Mary’s first holy hour – A homily for the Solemnity of Mary, Mother of God

fe3a761d475b5f9200b8f489df56bfc1Yesterday evening I had the joy of spending some time at St. John’s in downtown Indianapolis.  Some friends and I had gone to dinner downtown at RAMs and we wanted to usher in the new year with the Holy Mass. That was the biggest reason we wanted to go to St. John’s. But I also wanted to briefly catch up with Fr. Rick and to spend a few moments enjoying the beauty of that church. Another reason I wanted to go was to steal Fr. Rick’s homily.  I am not going to share all of it, but I do want to share something he said that I find very moving

He said that Mary was the first one to go to adoration. He said it in passing but I find it very profound. Mary was the first to adore. That got me thinking about what Mary’s first holy hour must have been like.  As she held the baby Jesus in her arms, she worshiped him. She praised him. She cried in love.

All her troubles evaporated, her anxieties faded away, her difficulties and trials melted into nothing. She was lost in wonder, love and awe.  She learned from him, as our Gospel notes. She received blessings from him, blessings mentioned in all our readings today. She received strength and meaning. She received things she probably never could put words to.

All this should sound familiar, because that should be what we experience in our own holy hours in the adoration chapel. We have a lot of excuses why we can’t do adoration. I’m too busy, too tired, too young, too much not a theologian. That was Mary. But she gazed upon that child Jesus, and as she adored him, she must have wondered how she ever lived without him.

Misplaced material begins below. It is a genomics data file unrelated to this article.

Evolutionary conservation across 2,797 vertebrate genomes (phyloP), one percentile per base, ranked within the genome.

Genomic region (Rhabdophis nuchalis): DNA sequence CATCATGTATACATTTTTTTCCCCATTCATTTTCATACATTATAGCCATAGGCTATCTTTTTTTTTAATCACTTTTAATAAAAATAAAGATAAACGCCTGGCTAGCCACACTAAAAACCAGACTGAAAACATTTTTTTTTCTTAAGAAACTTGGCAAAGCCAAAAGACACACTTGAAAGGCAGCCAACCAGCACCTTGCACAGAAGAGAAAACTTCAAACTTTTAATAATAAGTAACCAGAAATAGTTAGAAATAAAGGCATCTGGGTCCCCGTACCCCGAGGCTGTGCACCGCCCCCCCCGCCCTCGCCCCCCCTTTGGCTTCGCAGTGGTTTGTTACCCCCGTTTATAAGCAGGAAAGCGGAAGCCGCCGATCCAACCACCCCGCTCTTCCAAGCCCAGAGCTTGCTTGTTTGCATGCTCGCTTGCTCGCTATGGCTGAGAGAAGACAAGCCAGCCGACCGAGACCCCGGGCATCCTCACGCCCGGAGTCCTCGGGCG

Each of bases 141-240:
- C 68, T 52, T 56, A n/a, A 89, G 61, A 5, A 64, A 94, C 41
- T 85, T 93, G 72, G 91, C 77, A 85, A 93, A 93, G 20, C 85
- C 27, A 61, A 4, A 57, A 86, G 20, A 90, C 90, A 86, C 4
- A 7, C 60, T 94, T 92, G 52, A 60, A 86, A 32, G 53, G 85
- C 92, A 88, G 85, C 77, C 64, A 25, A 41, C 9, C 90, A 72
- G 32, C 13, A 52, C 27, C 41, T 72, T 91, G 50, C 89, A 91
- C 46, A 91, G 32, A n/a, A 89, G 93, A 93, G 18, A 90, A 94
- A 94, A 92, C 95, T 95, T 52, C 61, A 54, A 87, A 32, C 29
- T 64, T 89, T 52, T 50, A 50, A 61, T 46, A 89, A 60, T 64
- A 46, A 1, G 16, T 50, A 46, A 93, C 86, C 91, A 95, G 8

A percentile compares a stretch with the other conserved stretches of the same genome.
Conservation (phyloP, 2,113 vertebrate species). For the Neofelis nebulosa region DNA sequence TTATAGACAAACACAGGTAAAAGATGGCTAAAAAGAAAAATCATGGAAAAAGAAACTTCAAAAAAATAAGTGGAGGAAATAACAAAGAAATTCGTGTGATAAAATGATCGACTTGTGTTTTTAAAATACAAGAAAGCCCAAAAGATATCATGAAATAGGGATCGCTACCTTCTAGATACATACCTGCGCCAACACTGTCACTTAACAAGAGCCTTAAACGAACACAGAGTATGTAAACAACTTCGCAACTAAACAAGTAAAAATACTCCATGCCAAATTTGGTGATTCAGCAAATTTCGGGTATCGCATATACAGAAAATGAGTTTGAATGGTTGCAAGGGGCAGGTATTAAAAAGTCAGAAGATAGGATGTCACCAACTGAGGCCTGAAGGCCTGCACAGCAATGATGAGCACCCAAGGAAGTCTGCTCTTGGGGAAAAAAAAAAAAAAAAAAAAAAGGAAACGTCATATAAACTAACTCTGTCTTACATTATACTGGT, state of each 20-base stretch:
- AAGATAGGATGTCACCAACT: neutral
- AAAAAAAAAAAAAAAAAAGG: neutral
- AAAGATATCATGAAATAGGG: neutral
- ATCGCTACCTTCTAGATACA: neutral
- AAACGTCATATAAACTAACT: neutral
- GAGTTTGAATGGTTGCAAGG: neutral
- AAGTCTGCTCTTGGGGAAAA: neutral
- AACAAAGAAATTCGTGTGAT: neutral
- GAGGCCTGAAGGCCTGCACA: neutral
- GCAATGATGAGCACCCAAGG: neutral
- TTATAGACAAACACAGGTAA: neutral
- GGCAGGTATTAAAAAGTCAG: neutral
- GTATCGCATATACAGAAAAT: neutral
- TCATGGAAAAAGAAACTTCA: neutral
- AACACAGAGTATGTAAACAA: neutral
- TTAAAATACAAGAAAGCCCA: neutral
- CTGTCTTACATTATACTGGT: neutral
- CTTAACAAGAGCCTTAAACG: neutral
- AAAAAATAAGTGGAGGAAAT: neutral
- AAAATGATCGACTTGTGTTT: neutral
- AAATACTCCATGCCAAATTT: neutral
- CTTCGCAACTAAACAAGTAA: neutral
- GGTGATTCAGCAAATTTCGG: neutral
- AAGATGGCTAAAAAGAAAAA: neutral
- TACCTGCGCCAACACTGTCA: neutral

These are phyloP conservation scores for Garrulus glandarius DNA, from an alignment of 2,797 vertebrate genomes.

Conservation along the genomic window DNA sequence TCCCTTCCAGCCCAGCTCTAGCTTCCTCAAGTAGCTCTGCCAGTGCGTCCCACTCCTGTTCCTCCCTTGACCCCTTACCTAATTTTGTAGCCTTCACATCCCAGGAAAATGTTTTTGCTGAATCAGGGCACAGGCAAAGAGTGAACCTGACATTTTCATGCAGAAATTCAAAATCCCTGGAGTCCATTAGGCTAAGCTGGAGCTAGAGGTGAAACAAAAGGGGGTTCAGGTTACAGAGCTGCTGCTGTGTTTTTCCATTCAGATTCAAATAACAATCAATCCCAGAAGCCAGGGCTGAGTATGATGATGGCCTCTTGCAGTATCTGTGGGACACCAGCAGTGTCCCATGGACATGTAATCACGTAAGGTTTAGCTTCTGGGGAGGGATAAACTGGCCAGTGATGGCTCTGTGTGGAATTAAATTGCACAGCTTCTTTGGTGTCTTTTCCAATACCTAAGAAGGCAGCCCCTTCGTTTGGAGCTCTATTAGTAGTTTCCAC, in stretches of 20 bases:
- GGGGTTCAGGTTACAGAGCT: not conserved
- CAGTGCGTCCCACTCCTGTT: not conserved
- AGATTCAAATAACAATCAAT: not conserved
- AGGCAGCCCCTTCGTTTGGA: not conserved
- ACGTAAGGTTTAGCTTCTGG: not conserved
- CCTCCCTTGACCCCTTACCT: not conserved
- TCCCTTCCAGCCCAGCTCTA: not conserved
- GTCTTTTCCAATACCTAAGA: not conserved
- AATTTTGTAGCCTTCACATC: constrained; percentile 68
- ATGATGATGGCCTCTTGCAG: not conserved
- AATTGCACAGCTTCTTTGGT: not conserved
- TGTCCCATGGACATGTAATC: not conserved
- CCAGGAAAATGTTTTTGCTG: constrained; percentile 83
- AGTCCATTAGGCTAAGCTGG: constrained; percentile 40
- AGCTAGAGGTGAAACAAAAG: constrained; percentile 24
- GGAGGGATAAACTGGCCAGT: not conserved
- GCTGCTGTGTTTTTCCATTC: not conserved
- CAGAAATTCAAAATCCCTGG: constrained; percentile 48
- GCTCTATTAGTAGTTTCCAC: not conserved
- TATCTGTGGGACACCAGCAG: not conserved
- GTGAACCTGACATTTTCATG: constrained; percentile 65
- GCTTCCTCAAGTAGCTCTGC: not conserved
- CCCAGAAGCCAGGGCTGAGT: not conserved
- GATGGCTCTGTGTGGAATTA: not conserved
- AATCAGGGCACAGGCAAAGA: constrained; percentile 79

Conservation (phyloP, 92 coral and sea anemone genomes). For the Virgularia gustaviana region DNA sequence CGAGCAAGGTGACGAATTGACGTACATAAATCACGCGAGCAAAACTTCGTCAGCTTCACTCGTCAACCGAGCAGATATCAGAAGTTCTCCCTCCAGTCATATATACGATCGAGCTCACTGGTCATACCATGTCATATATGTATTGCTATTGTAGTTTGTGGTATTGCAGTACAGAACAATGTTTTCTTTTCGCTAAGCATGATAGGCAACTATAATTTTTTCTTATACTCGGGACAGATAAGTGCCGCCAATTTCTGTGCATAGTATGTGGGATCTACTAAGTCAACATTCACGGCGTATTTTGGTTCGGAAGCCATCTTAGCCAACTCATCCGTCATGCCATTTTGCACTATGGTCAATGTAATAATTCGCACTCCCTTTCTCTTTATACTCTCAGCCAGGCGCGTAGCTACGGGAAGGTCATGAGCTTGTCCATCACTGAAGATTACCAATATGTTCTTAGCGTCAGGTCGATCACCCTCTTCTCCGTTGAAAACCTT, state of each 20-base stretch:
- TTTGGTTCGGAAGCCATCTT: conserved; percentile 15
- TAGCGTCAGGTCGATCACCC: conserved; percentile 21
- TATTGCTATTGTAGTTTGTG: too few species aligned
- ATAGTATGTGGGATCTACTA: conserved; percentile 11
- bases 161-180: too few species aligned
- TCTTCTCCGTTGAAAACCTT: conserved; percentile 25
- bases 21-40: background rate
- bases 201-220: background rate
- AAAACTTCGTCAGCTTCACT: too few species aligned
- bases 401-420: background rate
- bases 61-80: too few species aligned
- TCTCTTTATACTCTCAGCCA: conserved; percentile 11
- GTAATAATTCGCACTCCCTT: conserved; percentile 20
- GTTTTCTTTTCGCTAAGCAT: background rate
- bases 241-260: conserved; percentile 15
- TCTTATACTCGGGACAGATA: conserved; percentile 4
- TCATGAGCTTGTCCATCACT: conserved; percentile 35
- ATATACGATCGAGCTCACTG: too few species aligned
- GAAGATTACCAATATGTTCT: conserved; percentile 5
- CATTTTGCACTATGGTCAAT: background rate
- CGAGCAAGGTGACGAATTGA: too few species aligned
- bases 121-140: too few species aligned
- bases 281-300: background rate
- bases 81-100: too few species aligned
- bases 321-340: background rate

I’m told by parents of brand new babies that there is something of a haze of amazement that comes upon them when they hold in the arms their child for the first time. Tears flow, the heart grows wider and wider as they behold their beloved child.  Even those of us who are not parents know what it is to be lost in amazement at the miracle that is, well, someone else.

But whatever those feelings, we know that what Mary, the Mother of God experienced was something so much more, for she gazed not only upon her own son, but upon the Savior, the Messiah, God himself as she held him in her arms during that first holy hour. Just as we ought to when we adore.

We stand today just over the threshold of a new calendar year. This year, what if we made a resolve?  A resolve to adore the Lord.  A resolve to do a holy hour in our adoration chapel once a week, or every day if you’re gutsy.  A resolve to put ourselves in front of Jesus, to bear him in our arms like Mary did as Theotokus (God bearer), to get a SON tan.  A friend of mine in the seminary said that we don’t have to be experts at prayer. He said, “The way I look at it, it’s like going to the beach. You can sleep, read, contemplate, run, do a rosary–whatever–but no matter what, you’re going to get a tan.” Adoration is the same way.

Let us make a resolve this new years bear Christ as Mary did, to adore him, to learn from him, to let him take all our anxieties and fears and troubles away. Even as we hold him in our arms. Even as we gaze upon him. I promise you will not regret doing a holy hour. You will say along with Mary, “How did I ever live without this?”

Fr. Rick invited all the folks at St John’s to pray through the intercession of Mary and JP2 for God’s blessings upon them as they begin to offer more adoration times downtown and work towards eventually opening their own adoration chapel. I invite you to pray for that as well–to have a chapel downtown would be such a grace!  I also invite you to pray for the continued flourishing of our adoration chapel here.  Countless lives have been changed in it, just as Mary’s was changed in her first holy hour. Pray God our lives will be among those changed there.

By the way, these are the hours that have nobody. We need someone to take them so that poor Anne doesn’t have to do them all. Tuesdays 6-7pm, Fridays 1-2pm, Fridays 5-6pm, and Saturdays 3-4am.

Happy 2016.